Presenting her “presidential project”, Ms Le Pen said Europe should give up the euro, which had “asphyxiated our economies, killed our industries and choked our jobs” for years, as well as causing France to accumulate “Himalayan” debts. In any case, she added, the country should prepare a planned exit from the currency union. “We need to anticipate the collapse of the euro rather than suffer from the collapse of the euro,” she said in a television interview on Sunday.

She also said that “she would empower the Bank of France to lend to the treasury” to reduce the call on private debt markets.

These are policies that enlightened progressive left-wing parties should be championing. As I noted the other day, the populist parties that are gaining increasing attraction in Europe at present meld these “progressive” economic policies with what I would call non-progressive cultural and social agendas (anti-gay marriage, tough on law and order etc).

The fact that movements like the French National Front is pushing the only sensible strategy for the French economy is a sign that the left in that nation has failed.

I am doing more research on this topic at present.


The point is obvious – the Eurozone will see higher unemployment in 2012 as a result of the policies the national governments are now taking – seemingly in concert – or should I say lock-step with the Germans.

With various national elections approaching (France in May 2012) the potential for rather “nasty” populist parties to make inroads is high. The formerly progressive left parties are so captured by neo-liberal macroeconomic ideology that they have vacated their traditional policy space and allowed the populist parties to move in.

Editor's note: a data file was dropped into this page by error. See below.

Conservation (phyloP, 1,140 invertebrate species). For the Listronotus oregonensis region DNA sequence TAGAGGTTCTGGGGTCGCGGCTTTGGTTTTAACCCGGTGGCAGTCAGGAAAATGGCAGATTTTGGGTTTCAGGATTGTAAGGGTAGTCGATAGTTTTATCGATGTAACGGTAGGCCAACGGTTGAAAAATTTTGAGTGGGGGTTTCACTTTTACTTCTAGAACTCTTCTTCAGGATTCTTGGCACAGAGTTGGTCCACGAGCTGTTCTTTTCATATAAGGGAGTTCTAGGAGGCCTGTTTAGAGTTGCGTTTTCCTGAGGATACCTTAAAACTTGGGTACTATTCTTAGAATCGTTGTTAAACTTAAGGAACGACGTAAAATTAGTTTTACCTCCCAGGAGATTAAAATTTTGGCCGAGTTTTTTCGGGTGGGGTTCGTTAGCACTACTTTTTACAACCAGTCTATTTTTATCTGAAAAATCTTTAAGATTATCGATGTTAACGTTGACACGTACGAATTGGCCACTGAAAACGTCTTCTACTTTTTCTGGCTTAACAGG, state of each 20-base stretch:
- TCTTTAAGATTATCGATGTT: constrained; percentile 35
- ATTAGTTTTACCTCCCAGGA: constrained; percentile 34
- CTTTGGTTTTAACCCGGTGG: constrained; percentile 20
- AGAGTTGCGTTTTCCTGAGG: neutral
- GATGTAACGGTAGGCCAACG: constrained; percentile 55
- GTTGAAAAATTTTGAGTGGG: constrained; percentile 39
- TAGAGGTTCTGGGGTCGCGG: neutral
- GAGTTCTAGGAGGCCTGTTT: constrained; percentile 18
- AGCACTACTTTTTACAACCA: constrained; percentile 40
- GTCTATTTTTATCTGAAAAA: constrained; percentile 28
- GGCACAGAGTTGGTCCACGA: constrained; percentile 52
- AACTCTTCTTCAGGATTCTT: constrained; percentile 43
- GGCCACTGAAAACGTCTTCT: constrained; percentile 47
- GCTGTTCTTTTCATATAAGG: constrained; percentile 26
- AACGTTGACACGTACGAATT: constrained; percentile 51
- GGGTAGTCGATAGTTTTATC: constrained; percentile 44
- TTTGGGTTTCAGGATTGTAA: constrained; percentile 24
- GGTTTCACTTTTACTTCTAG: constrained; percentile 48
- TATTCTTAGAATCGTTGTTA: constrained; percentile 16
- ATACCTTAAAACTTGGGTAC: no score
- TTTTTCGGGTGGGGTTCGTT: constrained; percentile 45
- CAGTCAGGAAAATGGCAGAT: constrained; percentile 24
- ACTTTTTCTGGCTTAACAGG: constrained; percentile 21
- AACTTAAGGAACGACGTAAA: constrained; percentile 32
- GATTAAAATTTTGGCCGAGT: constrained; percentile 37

That is a very retrograde move in world politics.

A shorter blog than usual today in recognition of the holiday period.

That is enough for today!

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    This Post Has 13 Comments
    1. Bill, I am curious to see an analysis on the German employment. What seems somewhat strange to me is that German GDP is barely above the pre-crisis level and yet the unemployment rate is so much lower. My 5 min digging into data revealed that population in Germany is contracting quite fast which might be the driver behind declining unemployment rate. But I would be curious to know whether it IS the driver, or whether it is productivity which is declining, or work sharing, or if it is population then whether it is migration, aging or anything else. Maybe you have data at hand (you surely know the data sources better) and could do an analysis on the real causes of declining unemployment in Germany? Because German GDP and unemployment rate to do not seem to dance too smoothly together. Tnx a lot.

    2. Uhhhh… treading dangerous ground there. In saying that the extreme right is proposing the only sensible economic options you are effectively bringing forward the biggest ghost of the past, that of Germany in the 30’s… The fact that it is Le Pen & Co advocating such measures would be enough for no government in France to follow it. Specially with an election looming nearby…

      Just imagine the uproar and the drums beating if Merkel started to follow economical advice from the NPD…

      Also, in saying that the left has failed, you ignore the fact that the left in France has failed it’s people ever since the dark days of the WW2. Singer in ‘Whose Millennium? Theirs or Ours?’ has got a chapter in which he gives quite a good picture of the failure of the left in France. It’s nothing new. What is new is that the traditional left parties are running around like a headless chicken without being able to provide any type of valid option for what is happening. They are not only failing to act, they are showing themselves to be an empty box with pretty labelling outside. Going back to Singer, unfortunately it does not seem the left will have a generation to re-organize itself, the time is now, and the clock is ticking.

    3. I completely agree with this analisys. Here in Spain, our brand-new Economy Minister has said that we will face a tough 2012 with unemployement rising. Fortunately, we do not have yet any populist party here as they have in France.